Posted November 20, 2012 by Mikael Angelo Francisco in Comics

COMIC BOOK REVIEW: Amazing Spider-Man #698

Writer: Dan Slott
Artist: Richard Elson

Hoo boy. Where do I begin?

Let me start off with this: I’m proud to say that I actually guessed what would happen in this issue, many months ago… However, I certainly wasn’t able to guess how it would happen, and how it would be presented. Dancing around spoilers in this review is going to be pretty fun. I’m consciously avoiding giving away any details that haven’t been personally given away by Dan Slott yet in interviews.

Yes, this comic is THAT good.

This issue is the first part of Dying Wish, the final story arc of the long-running Amazing Spider-Man comic book series. Doc Ock is on his deathbed, with perhaps only hours to live,  practically nothing to lose, and one vital piece of information – the secret identity of Spider-Man.

Dan Slott wasn’t lying; the pieces of this puzzle have been sprinkled all over the ASM issues since issue #600. It’s not hard to believe that this, indeed, has been planned for quite some time, and fortunately it works with the timing of Marvel’s NOW! publishing initiative. Amazing Spider-Man #698 gives us a taste of the new “dark and weird” direction of Superior Spider-Man. Let me confirm this, though: the identity of the Superior Spider-Man is NOT directly stated in this issue, as Slott has already affirmed in interviews.

I praised Slott’s writing team-up with Christos Gage during the Danger Zone story arc, mainly because it was better than most of the recent stories in ASM. Here in Dying Wish, however, Slott seems to have pulled out all the stops – this issue is brilliant, shocking and downright bone-chilling. His 100+-issue run on Amazing has certainly taught him well. Slott has mastered Peter Parker and his world so much that you just KNOW something is amiss when people seem to start sounding out of character, or when things start sounding boring and repetitive, or when you start thinking, “Why the hell am I seeing all of these things, yawn.” Believe me, everything here was written on purpose. There are hardly any mistakes here – everything is deliberate and intentional, and as a result, we’re treated to one of the shortest yet strongest issues of Amazing in years.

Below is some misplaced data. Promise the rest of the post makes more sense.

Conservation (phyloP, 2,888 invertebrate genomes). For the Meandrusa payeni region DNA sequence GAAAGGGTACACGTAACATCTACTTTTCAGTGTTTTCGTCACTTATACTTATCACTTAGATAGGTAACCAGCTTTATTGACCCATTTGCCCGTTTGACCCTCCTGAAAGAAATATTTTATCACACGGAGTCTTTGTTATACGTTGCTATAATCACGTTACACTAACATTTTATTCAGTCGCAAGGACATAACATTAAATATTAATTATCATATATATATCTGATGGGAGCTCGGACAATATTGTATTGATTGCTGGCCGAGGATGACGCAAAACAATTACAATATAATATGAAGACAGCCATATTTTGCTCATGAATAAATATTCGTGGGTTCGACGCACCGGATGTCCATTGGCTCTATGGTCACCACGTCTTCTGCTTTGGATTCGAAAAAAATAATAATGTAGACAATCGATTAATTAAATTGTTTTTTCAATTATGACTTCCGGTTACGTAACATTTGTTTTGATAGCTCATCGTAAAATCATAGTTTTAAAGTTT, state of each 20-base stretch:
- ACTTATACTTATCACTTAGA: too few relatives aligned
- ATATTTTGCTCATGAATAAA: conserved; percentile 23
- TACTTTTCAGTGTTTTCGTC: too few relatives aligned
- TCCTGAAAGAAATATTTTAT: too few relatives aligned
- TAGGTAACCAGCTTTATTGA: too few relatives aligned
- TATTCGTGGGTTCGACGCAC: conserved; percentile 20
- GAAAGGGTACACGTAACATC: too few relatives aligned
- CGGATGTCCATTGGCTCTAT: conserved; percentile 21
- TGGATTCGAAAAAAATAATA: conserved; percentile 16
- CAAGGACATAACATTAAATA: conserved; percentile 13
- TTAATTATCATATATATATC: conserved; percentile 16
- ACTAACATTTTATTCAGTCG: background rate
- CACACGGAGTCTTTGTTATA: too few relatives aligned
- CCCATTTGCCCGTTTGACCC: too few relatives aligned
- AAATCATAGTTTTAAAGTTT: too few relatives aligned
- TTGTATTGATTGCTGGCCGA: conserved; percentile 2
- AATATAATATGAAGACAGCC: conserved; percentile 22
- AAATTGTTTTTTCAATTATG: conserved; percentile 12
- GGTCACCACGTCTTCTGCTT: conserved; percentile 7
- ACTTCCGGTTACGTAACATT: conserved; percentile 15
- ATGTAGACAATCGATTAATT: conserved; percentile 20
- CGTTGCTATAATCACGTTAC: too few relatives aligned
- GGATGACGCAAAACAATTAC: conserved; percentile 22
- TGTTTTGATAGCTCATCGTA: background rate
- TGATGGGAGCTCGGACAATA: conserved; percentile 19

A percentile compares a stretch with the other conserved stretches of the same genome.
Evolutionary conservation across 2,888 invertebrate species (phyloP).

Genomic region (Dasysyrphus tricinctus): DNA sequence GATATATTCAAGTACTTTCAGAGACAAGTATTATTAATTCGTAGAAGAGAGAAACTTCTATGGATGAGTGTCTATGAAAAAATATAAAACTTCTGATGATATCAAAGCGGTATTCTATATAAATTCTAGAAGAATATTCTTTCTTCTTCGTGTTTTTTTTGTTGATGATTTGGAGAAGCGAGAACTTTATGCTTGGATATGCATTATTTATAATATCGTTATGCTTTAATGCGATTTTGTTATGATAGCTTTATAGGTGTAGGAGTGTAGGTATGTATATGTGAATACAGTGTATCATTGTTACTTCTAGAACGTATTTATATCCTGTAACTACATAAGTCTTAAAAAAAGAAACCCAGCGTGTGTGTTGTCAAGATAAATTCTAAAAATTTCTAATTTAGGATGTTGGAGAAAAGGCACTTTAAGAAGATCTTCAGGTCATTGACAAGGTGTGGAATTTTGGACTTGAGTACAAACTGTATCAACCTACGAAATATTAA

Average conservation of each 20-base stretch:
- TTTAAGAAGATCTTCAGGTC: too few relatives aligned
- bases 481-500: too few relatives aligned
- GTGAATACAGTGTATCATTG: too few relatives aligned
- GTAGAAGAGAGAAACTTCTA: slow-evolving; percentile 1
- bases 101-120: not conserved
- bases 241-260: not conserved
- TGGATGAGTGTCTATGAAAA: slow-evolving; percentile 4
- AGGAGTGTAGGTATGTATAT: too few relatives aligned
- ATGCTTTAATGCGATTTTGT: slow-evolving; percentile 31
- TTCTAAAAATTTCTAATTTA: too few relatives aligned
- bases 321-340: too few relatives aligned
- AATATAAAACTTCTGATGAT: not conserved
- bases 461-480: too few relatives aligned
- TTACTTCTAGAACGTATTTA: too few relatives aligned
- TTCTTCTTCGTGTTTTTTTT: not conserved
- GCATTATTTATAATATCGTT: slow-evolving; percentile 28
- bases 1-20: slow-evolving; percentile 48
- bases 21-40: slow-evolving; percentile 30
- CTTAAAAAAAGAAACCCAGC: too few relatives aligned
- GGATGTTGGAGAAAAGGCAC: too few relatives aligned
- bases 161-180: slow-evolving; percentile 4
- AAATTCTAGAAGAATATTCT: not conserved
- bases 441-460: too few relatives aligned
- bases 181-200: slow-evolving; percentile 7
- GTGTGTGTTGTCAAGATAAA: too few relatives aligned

Way back when it was first announced that Amazing Spider-Man was going to end with issue #700, I was praying that Marvel wouldn’t use Humberto Ramos for this story. No offense to the guy, but he wouldn’t really be my first (or second or third or fourth or fifth) choice for a story of this magnitude. My prayers were answered in the form of Richard Elson, an artist who has worked primarily on Thor and Sonic the Comic.  His art conveys a sort of quiet, subdued energy that lulls the reader into a false sense of security. The panels are full of emotion, making the journey to the end of this comic book all the more powerful and scary.

Amazing Spider-Man #698 is brilliant and terrifying. I sincerely hope Slott does not drop the ball on this one, because if the first part alone is any indication, this is definitely going to be on my “greatest Spider-Man stories ever” list.

Looks like I’m going to be re-writing that 50 Amazing Moments list pretty soon…


I’ve never been this excited for a comic book since, well, since Amazing Spider-Man #600. I never thought I’d actually say this about the supposed end of the career of my favorite hero, but… I’m looking forward to issues 699, 700, and Avenging Spider-Man #15.1, and I’ll definitely be there to see Peter Parker fight until the end.

Dan Slott, you magnificent bastard.





From Comicx Hub.

Do it.

Mikael Angelo Francisco